Matthew Roharik—Getty Images
By Zee Krstic
November 2, 2017

This fall saw the return of a plethora of pumpkin-spice-flavored products. But there are signs that the national pumpkin-spice infatuation may soon be over. With pumpkin-spice flavors slowing, MarketWatch released a forecast backed by industry-wide sales data showing that the next seasonal flavor to sweep the industry is maple.

According to 1010data, a New York–based analytics firm, sales and profits generated from pumpkin-spice products have slowed after years of rapid growth. While the number of pumpkin-spice foods sold online has increased 49% since 2016, overall sales have grown only 21% in the same time period. Maple-based treats, meanwhile, are getting hotter. Industry analyst Technomic reports that sales of maple-flavored nonalcoholic beverages are up nearly 85% since ’16. Alcoholic beverages featuring maple flavoring are up more than 14%; Crown Royal, Jim Beam and Knob Creek all produce maple-infused whiskeys.

Even Starbucks, the driving force behind pumpkin-spice mania, blessed the newcomer, introducing the Maple Pecan Latte in the U.S. in September, an espresso-based concoction with maple syrup and pecan flavoring. Dunkin’ Donuts released its maple-pecan take in August.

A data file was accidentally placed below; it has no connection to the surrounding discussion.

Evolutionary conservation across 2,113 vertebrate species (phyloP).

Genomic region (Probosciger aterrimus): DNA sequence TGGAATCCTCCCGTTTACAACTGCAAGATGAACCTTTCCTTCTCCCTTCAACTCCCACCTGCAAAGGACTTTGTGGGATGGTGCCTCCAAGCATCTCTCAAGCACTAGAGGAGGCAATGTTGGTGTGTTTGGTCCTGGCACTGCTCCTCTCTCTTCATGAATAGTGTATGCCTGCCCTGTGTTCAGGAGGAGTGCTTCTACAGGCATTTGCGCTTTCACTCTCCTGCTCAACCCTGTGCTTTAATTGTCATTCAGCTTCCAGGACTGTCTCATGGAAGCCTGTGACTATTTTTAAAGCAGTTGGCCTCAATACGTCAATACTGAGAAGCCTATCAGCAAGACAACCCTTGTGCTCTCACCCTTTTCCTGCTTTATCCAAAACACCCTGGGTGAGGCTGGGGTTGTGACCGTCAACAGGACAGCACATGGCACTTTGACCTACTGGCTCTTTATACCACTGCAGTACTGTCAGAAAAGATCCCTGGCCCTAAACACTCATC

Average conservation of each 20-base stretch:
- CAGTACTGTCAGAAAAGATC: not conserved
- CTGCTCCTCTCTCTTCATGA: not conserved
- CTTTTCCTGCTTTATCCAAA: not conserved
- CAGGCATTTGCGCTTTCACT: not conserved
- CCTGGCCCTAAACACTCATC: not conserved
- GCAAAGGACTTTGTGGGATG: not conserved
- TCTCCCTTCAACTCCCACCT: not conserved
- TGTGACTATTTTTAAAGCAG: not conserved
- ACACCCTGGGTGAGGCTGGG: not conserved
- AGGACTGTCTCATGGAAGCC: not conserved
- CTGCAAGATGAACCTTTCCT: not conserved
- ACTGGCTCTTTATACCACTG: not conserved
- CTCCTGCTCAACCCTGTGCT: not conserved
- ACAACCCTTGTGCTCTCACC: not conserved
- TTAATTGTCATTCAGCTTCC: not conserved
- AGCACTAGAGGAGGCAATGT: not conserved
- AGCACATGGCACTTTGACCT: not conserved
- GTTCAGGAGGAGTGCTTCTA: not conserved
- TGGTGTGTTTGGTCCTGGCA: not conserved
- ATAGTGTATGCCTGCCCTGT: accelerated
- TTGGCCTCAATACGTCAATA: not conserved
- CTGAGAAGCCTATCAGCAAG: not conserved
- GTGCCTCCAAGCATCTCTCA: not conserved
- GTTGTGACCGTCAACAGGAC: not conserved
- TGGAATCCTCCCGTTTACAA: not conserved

Starbucks manager for global communications, Maggie Jantzen, says that while the Pumpkin Spice Latte is its top-selling seasonal beverage ever–more than 350 million have been served since 2003–the coffee retailer has long seen the promise of maple. In 2007, the chain sold maple macchiatos across the U.S. and Canada. The Maple Pecan Latte, Jantzen says, was available as a seasonal option in South Korea before Starbucks brought it in the U.S. this fall.

Beyond the coffee shop, maple water has seen so much growth that Business Insider is calling it the “next coconut water,” and market-research firm Zenith believes the category could triple its value by 2020. That’s good news for those seeking sustainable products; maple water is the liquid that comes straight from the tree, also known as sap, before it gets boiled down into the breakfast staple you know as maple syrup. To net one quart of maple syrup, producers start with 10 gallons of maple water. The taste of maple water changes slightly from year to year, much like wine, but remains clear and slightly sweet, as if flavored with a hint of honey.

Maple also has an impressive nutritional profile; there are more than 40 antioxidants and minerals found in organic maple syrups. Compared with some other sweeteners, it’s also lower in calories. And given that a classic maple flavor is often available at home in the form of maple syrup, consumers might be inclined to start using the flavor more in daily meals instead of canned or bottled pumpkin spice.

This appears in the November 13, 2017 issue of TIME.

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